Jesus called us (Acts 1:8) to be his witnesses locally, regionally, and globally. To help us accomplish this mission, let’s think about communication and how it works. Like any act of communication, our witness has three components:
- The message itself.
- The messenger.
- The recipient of the message.
THE MESSAGE: The message itself is never delivered in a purely abstract way. We do our best to communicate God’s good news accurately, but it will always be filtered through both the messenger and the recipient. This doesn’t mean legitimate communication is impossible, but we need to think about the messenger and hearer to understand how the message could be filtered.
THE MESSENGER: What contributes to the credibility of the message? Classic communications theory suggests that the messenger must put together three elements. First is the messenger’s LOGOS. From the Greek word Logos we get “logic” and “logical”. The messenger must present a good argument that makes sense to the mind. An irrational argument loses credibility. Second is the messenger’s PATHOS. From this word we derive the words “empathy” and “sympathy.” To be credible, the message must touch the emotions. In particular, the messenger must care about what he or she is saying. The third component that lends credibility to the message itself is the messenger’s ETHOS. This is related to our word “ethics.” For the message to be considered valid, the messenger must be considered above reproach in his or her personal character. One’s character gives weight to one’s message.
To apply this to our witness to Latter-day Saints, what factors in the messenger contribute to mistrust of our message? One might be when we don’t know what we’re talking about. If we convey errors of fact regarding Mormonism, the logic of our message loses credibility. Another might be when we don’t appear to be compassionate and caring. If we don’t appear to care about Mormons as much as we care about being right or winning an argument, the pathos of our message comes into question. People might also mistrust our message when we don’t appear to be ethical. For example, last year a group of Christians gave away free boxes of Kleenex at an LDS women’s meeting. This came across as compassionate. The messengers gained credibility. But when the LDS women found out that each box contained a hidden gospel message, to many this felt like a “bait and switch” tactic. It seemed like an unethical trick, so much of the credibility gained by pathos was lost be a breach of ethos.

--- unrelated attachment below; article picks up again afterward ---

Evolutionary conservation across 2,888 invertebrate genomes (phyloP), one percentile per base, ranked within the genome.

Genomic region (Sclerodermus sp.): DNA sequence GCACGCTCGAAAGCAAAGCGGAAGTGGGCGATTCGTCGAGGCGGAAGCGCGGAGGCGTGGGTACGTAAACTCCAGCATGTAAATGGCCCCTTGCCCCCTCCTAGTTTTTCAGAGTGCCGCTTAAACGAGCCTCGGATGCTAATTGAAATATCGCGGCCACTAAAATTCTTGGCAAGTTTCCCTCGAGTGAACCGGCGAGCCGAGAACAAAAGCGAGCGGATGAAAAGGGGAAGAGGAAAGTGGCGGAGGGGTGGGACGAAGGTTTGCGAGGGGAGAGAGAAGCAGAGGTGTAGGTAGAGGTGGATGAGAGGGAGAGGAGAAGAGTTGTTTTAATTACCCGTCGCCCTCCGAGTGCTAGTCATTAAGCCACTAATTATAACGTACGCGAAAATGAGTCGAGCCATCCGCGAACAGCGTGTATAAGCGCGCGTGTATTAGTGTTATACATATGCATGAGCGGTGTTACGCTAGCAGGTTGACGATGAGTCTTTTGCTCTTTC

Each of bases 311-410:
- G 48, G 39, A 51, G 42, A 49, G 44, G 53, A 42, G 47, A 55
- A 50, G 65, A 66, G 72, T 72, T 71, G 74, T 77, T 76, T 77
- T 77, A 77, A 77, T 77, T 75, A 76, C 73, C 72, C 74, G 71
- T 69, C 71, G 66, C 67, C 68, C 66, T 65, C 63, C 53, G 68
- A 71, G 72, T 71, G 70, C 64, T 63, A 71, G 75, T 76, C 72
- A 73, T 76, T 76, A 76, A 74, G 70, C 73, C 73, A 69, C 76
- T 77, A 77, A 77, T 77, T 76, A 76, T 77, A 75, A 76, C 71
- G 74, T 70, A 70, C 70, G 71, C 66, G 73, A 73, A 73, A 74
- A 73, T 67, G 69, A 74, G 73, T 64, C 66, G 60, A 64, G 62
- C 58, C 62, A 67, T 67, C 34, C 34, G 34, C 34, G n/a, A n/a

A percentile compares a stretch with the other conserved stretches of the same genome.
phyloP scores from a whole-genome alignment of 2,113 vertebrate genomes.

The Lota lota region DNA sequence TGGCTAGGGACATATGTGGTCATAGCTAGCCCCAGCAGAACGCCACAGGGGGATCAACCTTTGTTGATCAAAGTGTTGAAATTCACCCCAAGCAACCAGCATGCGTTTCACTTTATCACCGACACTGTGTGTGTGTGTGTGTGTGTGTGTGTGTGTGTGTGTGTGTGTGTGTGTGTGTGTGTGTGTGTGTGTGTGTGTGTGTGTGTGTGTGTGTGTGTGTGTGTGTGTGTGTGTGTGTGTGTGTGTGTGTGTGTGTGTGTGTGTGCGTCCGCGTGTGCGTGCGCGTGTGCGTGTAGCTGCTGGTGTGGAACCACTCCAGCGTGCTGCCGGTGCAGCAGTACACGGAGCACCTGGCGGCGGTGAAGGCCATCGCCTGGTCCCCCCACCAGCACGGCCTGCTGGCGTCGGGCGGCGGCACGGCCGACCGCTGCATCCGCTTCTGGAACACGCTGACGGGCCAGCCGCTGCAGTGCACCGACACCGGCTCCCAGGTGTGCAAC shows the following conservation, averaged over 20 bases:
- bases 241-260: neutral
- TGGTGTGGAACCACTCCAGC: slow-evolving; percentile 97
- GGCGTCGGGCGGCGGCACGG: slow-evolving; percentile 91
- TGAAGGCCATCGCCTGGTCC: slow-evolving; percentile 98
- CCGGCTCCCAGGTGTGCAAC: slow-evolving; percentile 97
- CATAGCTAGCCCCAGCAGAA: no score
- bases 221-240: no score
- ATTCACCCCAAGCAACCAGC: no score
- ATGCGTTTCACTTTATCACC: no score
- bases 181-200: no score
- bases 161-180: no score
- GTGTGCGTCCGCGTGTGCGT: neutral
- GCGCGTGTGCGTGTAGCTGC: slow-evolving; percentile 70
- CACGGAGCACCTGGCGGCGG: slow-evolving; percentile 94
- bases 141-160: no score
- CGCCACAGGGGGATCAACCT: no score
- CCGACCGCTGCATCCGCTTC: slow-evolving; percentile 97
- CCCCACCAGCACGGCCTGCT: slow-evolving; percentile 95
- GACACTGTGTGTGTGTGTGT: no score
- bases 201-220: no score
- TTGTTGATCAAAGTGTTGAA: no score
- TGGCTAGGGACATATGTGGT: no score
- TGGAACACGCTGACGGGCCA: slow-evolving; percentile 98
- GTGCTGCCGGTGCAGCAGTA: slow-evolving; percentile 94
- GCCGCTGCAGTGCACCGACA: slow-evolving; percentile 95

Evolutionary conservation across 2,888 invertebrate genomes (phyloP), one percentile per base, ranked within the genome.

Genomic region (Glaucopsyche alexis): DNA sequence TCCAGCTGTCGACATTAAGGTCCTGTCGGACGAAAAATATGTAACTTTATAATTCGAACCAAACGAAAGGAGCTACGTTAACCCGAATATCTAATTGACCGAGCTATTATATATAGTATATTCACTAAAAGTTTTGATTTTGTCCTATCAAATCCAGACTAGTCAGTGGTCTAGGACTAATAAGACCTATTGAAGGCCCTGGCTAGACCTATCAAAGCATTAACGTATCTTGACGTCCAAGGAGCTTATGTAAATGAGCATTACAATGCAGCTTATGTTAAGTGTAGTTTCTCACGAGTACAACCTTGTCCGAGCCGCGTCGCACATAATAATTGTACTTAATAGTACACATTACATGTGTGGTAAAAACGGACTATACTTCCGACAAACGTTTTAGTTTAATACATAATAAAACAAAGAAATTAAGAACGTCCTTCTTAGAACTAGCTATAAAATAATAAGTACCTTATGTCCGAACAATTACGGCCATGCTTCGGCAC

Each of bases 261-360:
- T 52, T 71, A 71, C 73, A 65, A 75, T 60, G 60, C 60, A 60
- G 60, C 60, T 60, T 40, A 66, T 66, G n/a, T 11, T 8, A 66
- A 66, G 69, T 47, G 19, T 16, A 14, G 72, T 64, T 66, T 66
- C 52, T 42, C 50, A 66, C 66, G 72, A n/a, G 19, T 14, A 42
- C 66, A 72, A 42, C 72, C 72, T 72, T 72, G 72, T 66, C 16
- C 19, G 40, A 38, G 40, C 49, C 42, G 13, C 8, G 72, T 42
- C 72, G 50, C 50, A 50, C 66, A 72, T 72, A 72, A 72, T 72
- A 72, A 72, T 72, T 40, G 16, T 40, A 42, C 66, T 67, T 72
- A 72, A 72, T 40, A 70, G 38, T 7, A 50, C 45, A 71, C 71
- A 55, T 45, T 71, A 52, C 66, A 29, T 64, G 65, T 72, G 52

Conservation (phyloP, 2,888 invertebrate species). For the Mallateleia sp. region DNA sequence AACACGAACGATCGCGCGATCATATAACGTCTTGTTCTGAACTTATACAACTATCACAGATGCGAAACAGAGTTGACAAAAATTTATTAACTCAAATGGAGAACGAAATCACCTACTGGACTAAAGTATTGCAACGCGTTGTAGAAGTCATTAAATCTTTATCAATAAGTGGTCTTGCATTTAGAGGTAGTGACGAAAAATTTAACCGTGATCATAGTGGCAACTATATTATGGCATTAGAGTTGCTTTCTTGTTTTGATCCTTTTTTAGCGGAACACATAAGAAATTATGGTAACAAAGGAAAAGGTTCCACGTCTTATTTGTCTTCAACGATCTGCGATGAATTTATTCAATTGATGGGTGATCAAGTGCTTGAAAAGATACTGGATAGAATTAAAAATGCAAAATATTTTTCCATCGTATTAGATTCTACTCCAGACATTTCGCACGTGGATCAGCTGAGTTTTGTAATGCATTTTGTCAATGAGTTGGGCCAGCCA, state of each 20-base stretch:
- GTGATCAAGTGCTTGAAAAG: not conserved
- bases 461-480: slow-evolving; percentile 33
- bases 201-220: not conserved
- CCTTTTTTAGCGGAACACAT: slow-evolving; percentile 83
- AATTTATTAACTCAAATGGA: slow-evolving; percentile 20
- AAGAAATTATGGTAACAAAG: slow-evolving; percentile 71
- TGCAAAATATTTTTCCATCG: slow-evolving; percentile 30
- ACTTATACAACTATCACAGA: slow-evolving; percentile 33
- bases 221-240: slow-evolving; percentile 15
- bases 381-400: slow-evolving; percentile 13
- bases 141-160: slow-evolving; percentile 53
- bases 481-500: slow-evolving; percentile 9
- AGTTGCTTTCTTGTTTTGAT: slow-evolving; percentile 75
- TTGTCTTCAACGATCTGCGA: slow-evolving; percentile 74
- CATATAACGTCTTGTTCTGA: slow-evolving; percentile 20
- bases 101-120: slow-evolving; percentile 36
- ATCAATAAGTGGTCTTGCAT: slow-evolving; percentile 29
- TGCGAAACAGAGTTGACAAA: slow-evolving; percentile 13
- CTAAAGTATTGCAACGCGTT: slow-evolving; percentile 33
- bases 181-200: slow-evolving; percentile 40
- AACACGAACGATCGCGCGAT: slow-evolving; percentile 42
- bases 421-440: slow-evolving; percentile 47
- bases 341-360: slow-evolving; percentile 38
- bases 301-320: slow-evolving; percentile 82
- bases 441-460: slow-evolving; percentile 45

THE RECIPIENT: There will always be some degree of difference between what we say versus what another person hears. What factors affect that? One is the hearer’s frame of reference and expectations. Another has to do with the methods of communication that are normal in the hearer’s culture. Thus effective communicators try to find ways to frame the message so that it will actually be heard accurately by its recipients. The simplest example of this is when we speak another person’s language. I can explain the message to the people who live around me here in Utah with great clarity, but if I do it speaking Arabic, who will understand me?
But there’s more to it than just language. People’s understanding is colored by their world-view and their experiences. So we try to take that into account in how we communicate. The apostle Paul was the master of this. He used different starting points and different outlines when addressing the unchanging message to different audiences in the book of Acts. He framed the message differently for Jews in Pisidian Antioch versus rural pagans in Lystra versus sophisticated pagans in Athens.
My interest in understanding Mormon culture is so that I can learn how to more effectively communicate a vitally important message that might actually be heard by them through their cultural filters. For example, if I know that in LDS culture, opposition is seen as persecution, and persecution serves to validate the LDS identity and truth claims, then I will want to communicate in a way that doesn’t come across as persecution. Whether it is real persecution or not is the wrong question. The right question, to a wise communicator, is whether or not the recipient of the message filters it as persecution or not.
THE HOLY SPIRIT: Of course there is a fourth component in the communication of the gospel message. We have to take into account not only the message, the messenger, and the recipient, but also the work of the Holy Spirit in the process. But God works incarnationally. For example, Scripture comes to us through human authors using human grammar and language in the context of human culture. The result is both fully God’s Word, but also a human product. As another example, God revealed himself to us in the fullest sense through his Son. God still works through human beings. God did not paint the message of reconciliation in neon letters in the sky. He commissioned it to us. Thus there is no ideal, abstract, or perfect communication of the gospel. The Holy Spirit does not (usually) work independent of the human element. If I declared the gospel in Arabic to English speakers, the Holy Spirit could cause them to hear it in English – as on the day of Pentecost. But the Holy Spirit does not typically work this way. He uses human speakers in human language. That’s why it makes sense for us think about how good communication actually works, so we can communicate the timeless message of God’s grace in Jesus Christ to people who need to hear it.